Once a fixture in the Top 10, the 33-year-old Ellenberger has struggled of late, entering on a three-fight losing streak and having dropped eight of his last 10 outings inside the Octagon. It’s also a chance to return to his home state of Nebraska to compete in front of family and friends for the first time since 2012, when he fought in Omaha and emerged victorious in a main event pairing with Diego Sanchez.
And then there is the fact that Barberena defeated his twin brother Joe a little less than four years ago.
It’s a lot to consider and could feel like a ton of weight to shoulder, but Ellenberger seems to be taking it all in stride and using it as motivation heading into this weekend’s event at Pinnacle Bank Arena.
“I’m an honest guy. I’ve certainly had some ups and downs and could have easily have been let go by now, which is why I like to reflect on what a privilege and honor this is,” said Ellenberger, who asked for the chance to compete on this card.
“There is no place I would rather fight. My dad lives here in Lincoln. My family is all here. This is where I started my career and spent almost all of my life. If there is a place that is going to bring the best out of me, it’s going to be here, in front of my family.
“Knowing that this guy beat my brother, I love that,” he added. “It’s motivating. I know this is a twisted thought, but if we’re in the Roman Empire and he killed my brother, it’s like, ‘Okay – now we’re going to fight.’ I’d be the first guy to volunteer. I’m familiar with him. I’m sure he’s familiar with me as well.
“I really think this will bring the best out in me.”
It has been a while since fans have seen Ellenberger at his best.
Over the last five years, he’s shared the cage with a collection of the top fighters in the welterweight division – former champion Robbie Lawler, title challengers Rory MacDonald, Josh Koscheck and Stephen Thompson, plus a host of others. More often than not during that stretch, Ellenberger has come away on the wrong side of the results, without the need of the judges rendering their verdict.
The challenging part for the proud father of two is that not only have his drive and motivation never waned, but he’s felt like he’s made meaningful improvements and adjustments over the last several months as well, only to stride back into the cage and suffer another defeat.
It’s the kind of frustrating cycle that could prompt someone with 45 fights spread out across a 13-year career to consider retirement, but Ellenberger isn’t there yet.
“I love competing, I love fighting and I love training,” he said. “I love every aspect because you can’t be disciplined in one area or good in one area because if one part is struggling, that is going to be exposed very quickly.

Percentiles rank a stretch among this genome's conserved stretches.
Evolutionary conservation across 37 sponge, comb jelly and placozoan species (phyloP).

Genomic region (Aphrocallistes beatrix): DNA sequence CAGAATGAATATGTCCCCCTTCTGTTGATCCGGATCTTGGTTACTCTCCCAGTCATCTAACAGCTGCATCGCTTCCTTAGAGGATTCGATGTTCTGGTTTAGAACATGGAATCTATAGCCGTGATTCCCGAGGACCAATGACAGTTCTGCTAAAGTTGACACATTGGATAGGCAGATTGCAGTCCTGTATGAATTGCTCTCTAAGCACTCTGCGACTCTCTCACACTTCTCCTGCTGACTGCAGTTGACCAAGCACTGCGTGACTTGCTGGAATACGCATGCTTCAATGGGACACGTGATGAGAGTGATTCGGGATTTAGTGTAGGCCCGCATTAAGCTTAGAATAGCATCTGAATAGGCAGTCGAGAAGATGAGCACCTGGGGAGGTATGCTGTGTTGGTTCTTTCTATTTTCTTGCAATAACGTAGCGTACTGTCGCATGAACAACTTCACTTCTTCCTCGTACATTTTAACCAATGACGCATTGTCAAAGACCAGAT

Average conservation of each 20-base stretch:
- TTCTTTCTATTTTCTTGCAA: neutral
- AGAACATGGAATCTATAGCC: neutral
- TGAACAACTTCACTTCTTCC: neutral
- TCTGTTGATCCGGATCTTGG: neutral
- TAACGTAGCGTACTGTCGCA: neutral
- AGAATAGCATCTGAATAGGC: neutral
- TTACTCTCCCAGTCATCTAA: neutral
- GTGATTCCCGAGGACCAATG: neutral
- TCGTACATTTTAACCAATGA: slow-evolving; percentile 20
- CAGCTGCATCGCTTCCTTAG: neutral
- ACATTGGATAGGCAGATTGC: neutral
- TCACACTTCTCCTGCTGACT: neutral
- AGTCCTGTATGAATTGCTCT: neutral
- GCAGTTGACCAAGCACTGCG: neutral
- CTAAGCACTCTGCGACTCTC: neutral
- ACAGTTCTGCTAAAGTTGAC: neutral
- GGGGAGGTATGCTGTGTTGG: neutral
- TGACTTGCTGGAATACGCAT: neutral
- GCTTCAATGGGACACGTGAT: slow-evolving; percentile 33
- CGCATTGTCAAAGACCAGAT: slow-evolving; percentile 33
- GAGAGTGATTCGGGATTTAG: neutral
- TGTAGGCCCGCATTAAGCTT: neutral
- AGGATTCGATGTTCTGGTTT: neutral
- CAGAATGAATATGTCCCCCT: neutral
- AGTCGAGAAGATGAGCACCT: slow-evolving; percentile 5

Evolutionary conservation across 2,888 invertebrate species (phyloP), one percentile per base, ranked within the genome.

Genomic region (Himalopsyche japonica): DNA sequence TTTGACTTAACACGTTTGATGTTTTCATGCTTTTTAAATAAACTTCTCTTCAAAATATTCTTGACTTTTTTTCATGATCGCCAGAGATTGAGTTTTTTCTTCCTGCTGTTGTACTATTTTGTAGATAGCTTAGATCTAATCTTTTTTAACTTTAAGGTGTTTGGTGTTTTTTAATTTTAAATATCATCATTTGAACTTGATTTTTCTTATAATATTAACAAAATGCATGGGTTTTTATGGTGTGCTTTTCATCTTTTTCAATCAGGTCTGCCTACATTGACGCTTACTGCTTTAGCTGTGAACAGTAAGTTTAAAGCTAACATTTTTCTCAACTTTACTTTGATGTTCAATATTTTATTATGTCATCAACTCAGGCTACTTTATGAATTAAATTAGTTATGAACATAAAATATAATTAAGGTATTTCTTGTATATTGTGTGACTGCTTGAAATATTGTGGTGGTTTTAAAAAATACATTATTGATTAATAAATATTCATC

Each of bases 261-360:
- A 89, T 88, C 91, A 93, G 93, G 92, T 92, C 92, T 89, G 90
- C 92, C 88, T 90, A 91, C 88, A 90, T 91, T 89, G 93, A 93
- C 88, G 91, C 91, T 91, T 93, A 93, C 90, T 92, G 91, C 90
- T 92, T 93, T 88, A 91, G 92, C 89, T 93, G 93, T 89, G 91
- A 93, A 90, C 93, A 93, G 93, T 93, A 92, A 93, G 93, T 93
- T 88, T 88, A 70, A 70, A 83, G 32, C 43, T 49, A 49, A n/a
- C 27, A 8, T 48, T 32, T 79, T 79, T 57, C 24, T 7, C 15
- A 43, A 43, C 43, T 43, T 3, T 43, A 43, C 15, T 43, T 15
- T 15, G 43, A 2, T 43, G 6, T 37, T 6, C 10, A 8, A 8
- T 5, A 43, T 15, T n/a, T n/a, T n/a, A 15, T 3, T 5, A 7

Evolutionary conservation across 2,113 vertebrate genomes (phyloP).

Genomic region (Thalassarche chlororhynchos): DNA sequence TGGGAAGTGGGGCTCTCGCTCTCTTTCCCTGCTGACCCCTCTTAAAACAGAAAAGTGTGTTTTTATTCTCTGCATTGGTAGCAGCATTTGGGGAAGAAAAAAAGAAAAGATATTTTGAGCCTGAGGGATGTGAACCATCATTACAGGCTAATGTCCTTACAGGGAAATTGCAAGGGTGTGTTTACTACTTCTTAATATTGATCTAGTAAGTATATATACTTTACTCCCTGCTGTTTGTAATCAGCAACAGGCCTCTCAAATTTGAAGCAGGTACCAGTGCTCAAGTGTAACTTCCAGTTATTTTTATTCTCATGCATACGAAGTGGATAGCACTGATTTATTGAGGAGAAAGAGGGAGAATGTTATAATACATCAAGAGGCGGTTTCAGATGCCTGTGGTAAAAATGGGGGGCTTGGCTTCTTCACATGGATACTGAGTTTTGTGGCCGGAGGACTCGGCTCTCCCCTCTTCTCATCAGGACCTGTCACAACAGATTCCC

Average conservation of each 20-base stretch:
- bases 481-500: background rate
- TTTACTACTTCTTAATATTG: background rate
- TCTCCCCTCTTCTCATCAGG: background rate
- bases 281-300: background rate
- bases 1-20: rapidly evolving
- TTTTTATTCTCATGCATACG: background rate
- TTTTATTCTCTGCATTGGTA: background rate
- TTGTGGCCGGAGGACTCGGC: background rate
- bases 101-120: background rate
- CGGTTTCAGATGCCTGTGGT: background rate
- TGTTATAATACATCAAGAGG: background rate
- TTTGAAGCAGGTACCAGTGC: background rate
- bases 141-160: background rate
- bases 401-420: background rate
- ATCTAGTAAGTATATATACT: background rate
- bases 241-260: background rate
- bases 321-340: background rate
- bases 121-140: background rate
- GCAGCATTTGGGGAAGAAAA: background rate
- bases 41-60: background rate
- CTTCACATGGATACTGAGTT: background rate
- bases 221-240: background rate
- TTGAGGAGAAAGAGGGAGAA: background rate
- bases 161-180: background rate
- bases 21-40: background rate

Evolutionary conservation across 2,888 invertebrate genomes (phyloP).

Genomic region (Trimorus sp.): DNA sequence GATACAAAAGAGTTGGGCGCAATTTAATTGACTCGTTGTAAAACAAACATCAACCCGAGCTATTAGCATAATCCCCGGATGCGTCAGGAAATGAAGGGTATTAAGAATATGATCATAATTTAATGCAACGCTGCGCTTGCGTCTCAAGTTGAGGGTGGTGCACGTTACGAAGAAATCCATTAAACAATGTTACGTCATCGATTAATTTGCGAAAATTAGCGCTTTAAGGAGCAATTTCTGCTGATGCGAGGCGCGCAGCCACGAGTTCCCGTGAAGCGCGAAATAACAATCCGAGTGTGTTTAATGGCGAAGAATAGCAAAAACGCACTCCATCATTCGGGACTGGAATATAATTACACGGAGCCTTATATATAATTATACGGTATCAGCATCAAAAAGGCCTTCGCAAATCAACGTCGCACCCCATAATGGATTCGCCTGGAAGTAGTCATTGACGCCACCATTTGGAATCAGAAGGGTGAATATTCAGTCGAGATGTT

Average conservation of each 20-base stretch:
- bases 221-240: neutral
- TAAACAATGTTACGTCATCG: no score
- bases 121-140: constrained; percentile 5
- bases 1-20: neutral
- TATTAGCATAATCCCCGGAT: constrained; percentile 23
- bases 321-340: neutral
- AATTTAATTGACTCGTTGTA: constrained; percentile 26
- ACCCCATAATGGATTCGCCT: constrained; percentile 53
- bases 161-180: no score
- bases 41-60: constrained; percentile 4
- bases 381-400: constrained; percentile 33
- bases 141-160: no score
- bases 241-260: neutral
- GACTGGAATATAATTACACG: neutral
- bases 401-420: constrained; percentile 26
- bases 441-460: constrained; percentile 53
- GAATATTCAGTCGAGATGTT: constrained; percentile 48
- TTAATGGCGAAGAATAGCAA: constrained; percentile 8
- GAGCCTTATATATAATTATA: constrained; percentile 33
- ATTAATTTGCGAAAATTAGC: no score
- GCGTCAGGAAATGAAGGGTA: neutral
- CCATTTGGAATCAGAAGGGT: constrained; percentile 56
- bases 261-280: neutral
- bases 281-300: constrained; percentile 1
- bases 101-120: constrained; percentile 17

“The unfortunate part for me is that I’ve had a few setbacks, but I’ve also turned a lot of corners in the last six months – learned a lot about myself, turned a lot of corners in sparring, in training and really dug deep, asking myself why I’m doing this. (The answer is that) I really love getting to do what I’m doing and support my family.
“If I didn’t love it so much, if I didn’t enjoy every part of it, I certainly wouldn’t do it. I’m honest with myself. This is a sport where there is no room for error and unfortunately, one mistake can cost you a fight, like my last fight.
“I turned a lot of corners – physically, mentally, psychologically – but unfortunately I didn’t get to show that because the fight didn’t go that long, but I know myself and I know where I’m at.”
Ellenberger credits his teammates and coaches with helping him continue to make strides and turn those corners over the last several months.
Working with former lightweight champ Rafael Dos Anjos and long-time coach Mark Munoz has reminded him of the importance of mental toughness and the ability to stay committed to winning every minute of every round, in training and on fight night, while training alongside bantamweight kingpin TJ Dillashaw and others at The Treigning Lab in Orange County has brought him back to his days in the Marine Corps, where discipline and accountability were key.
“I think the thing that separates the guys that train at The Treigning Lab is their work ethic,” said Ellenberger. “It good to watch those guys because I can’t say it enough – their work ethic is the thing that stands out the most.
“You could make the argument that TJ is the best mixed martial arts fighter in the world, but I can say from watching him that nobody in this sport works harder.
“It really recharged me as far as needing to work harder,” he continued. “Being around people like that with the work ethic, the mentality, the ‘no quit’ attitude has just made me continue to get better and hold myself more accountable. I was in the Marine Corps and it brings back a little accountability and being disciplined.
“Those guys lead by example and it’s really fun to watch them.”
And it’s those pieces, far more than the recent losses and long-term struggles that have Ellenberger excited to return to the cage on Saturday and confident that he’ll emerge victorious.
“I’m not just looking at it as just win or lose,” he said. “I want to win and everyone wants to win, but for me, it’s all the meaning around it; it’s where we’re at, who we’re fighting for, who we’re fighting in front of and how that will bring the best out in me.
“I think it’s going to go very well. I have no doubt I will get my hand raised.”